Drought challenges: Livelihood Implications in Developing Countries provides an understanding of the occurrence and impacts of droughts for developing countries, and for specific vulnerable sub-groups such as women and pastoralists. It presents tools for assessing vulnerabilities, introduces them to individual policies to combat the effects of droughts, and highlights the importance of integrated multi-sectoral approaches and drought networks of actors at various levels. Currently, there are few books on the market that address the growing need for knowledge and best practices on these cross-cutting issues.
Drought can occur virtually anywhere but is often overlooked. The systemic connections between droughts and livelihoods are a key factor in development in many dryland and agriculturally-dependent nations and regions; even so, there is limited interaction and coordination across practitioners, governments, and institutional 'silos' on tackling the challenges posed by drought. However, attitudes are changing, and there is growing recognition of the need for future cooperation and innovation between silos. Drought challenges: Livelihood Implications in Developing Countries bridges the gap by bringing various actors together to work for a common purpose.
- Connects the biophysical, social, economic, policy and institutional aspects of droughts across multiple regions in developing world
- Analyzes policy linkages between government agencies, public institutions, NGOs, the private sector and communities
- Includes a discussion of gender dimensions of drought and its impacts
- Presents a multi-sectoral perspective, including the human dimensions of drought in developing countries
1. Beyond Drought Early warning systems: what are the perspectives for policy? 2. Drought and the Gendered Livelihoods implications for smallholder farmers 3. Towards effective assessment and monitoring of vulnerability to drought: the case of ken river basin in India 4. The institutionalization of drought preparedness: The case of the USA: What are the lessons for Africa 5. The role of risk-based national drought policy in mitigating the impacts of droughts for small holder farmers 6. Achieving policy coherence for drought resilient food security in SSA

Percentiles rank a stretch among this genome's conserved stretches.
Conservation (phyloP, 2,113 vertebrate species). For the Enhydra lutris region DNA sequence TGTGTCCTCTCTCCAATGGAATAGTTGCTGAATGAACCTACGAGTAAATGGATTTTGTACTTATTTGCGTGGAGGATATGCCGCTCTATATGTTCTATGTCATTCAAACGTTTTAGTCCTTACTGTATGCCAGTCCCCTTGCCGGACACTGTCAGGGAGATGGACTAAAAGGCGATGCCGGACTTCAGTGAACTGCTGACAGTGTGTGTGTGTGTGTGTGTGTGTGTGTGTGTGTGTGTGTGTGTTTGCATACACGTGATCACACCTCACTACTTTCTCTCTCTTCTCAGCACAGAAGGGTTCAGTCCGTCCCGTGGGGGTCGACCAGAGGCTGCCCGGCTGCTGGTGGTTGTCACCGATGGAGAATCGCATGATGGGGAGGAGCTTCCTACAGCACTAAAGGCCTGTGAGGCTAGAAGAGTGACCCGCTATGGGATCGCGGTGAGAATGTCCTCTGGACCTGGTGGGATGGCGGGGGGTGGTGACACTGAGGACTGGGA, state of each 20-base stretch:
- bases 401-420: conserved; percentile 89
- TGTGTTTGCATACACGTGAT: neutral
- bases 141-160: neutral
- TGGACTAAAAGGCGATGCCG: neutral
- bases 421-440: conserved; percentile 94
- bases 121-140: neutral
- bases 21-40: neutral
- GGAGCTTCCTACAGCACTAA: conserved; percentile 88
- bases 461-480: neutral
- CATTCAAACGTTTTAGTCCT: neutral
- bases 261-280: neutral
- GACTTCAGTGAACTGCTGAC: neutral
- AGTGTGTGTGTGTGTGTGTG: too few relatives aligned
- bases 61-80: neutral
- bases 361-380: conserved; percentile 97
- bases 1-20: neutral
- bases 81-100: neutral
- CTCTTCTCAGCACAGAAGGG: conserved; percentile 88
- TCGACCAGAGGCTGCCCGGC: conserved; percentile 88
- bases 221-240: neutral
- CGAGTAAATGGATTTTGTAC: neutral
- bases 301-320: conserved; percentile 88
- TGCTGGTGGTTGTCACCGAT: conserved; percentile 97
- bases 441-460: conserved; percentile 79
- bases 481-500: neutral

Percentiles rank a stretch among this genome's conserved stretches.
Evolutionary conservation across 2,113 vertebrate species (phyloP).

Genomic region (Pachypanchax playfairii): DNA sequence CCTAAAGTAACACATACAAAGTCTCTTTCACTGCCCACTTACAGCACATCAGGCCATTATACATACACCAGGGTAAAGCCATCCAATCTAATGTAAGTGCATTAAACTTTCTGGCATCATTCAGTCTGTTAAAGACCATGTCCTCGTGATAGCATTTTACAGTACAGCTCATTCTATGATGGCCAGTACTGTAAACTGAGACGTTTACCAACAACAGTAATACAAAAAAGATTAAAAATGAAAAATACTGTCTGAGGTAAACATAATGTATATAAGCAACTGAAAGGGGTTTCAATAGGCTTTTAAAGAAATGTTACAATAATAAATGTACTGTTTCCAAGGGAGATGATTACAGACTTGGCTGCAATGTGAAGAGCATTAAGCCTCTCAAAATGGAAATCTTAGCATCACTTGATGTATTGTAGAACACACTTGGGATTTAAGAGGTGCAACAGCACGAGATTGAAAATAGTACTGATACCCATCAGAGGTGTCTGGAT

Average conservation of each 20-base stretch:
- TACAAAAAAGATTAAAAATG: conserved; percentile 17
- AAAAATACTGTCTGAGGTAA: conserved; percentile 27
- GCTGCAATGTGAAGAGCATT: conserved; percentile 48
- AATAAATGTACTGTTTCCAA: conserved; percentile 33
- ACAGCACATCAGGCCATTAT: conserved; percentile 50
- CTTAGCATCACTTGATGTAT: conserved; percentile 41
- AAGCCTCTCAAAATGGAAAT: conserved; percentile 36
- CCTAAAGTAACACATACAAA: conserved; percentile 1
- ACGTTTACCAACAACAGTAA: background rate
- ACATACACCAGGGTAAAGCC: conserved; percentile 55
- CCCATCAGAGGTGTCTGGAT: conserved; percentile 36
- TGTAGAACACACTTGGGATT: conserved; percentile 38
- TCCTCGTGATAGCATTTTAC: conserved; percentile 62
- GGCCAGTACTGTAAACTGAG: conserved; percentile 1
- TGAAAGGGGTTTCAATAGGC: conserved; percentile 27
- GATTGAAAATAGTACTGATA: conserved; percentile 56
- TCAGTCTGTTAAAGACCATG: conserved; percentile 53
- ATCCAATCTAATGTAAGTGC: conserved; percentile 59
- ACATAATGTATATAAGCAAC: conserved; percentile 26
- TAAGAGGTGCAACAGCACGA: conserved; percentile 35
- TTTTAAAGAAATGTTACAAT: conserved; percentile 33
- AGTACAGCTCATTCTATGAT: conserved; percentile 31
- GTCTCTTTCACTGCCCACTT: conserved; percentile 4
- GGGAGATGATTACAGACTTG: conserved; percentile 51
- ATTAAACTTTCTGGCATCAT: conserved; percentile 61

lessons from the Horn of Africa 7. Lessons from the El Nino Induced Drought for the Southern Africa Development Community (SADC) 8. Drought, Migration, and conflict: What are the links and policy options? 9. Drought and the gender perspective: Evidence from Africa 10. The Role of Private Sector through Crop and Livestock Insurance schemes 11. Research and Policy implications
Mr. Mapedza is a Senior Researcher with the International Water Management Institute (IWMI) based in the West Africa office in Accra, Ghana. He has a PhD from Edinburgh University, UK and a BSc and MSc from the University of Zimbabwe. Mr. Mapedza coordinated the Dryland Systems Integrated Agricultural Production Systems for the Poor and Vulnerable in Dry Areas with IWMI's research focusing on South Asia, Central Asia, West Africa, East and Southern Africa. Mr. Mapedza has published just over 20 peer reviewed journal and book chapters. Prior to joining IWMI in 2006, he was a Research Fellow at the London School of Economics and Political Science (LSE). Mr. Mapedza has just been elected as an Executive Council Member for the International Association for the Study of the Commons (IASC). Mr. Mapedza is leading a Water Assessment and Drought Early Warning System Project covering seven countries within the Southern Africa Development Community (SADC) area.
Mr. Tsegai is a Programme Officer on drought policy and related thematic priorities in the United Nations Convention to Combat Desertification (UNCCD). Prior to joining the UNCCD, he was a Programme Officer at the UN-Water Decade Programme on Capacity Development (UNW-DPC) where he coordinated an initiative on Capacity development to support National Drought Management Policies. Mr. Tsegai was lecturer and Senior Researcher at the University of Bonn. His areas of expertise include drought risk reduction, water scarcity, sustainable water and land management, migration and food security. Mr. Tsegai holds a Ph.D. in Development Economics from the University of Bonn, and M.Sc. in Agricultural Economics from the University of Göttingen, Germany.
Mr. Brüntrup is agricultural engineer and holds a PhD in agricultural economy. After some years in academics and as a freelance consultant, since 2003 he works at the German Development Institute / Deutsches Institut für Entwicklungspolitik (DIE). His interests cover topics related to agriculture and rural development, trade policy and food security with a geographical focus on Subsahara Africa. More recent work deals with bioenergy production, large scale land acquisitions, and large scale agro-industries and their relations with smallholder farmers and rural areas, as well as food security in a broader sense. Since 2017, he is Germany's "Science and Technology Correspondent" for the United Nations Convention to Combat Desertification, UNCCD.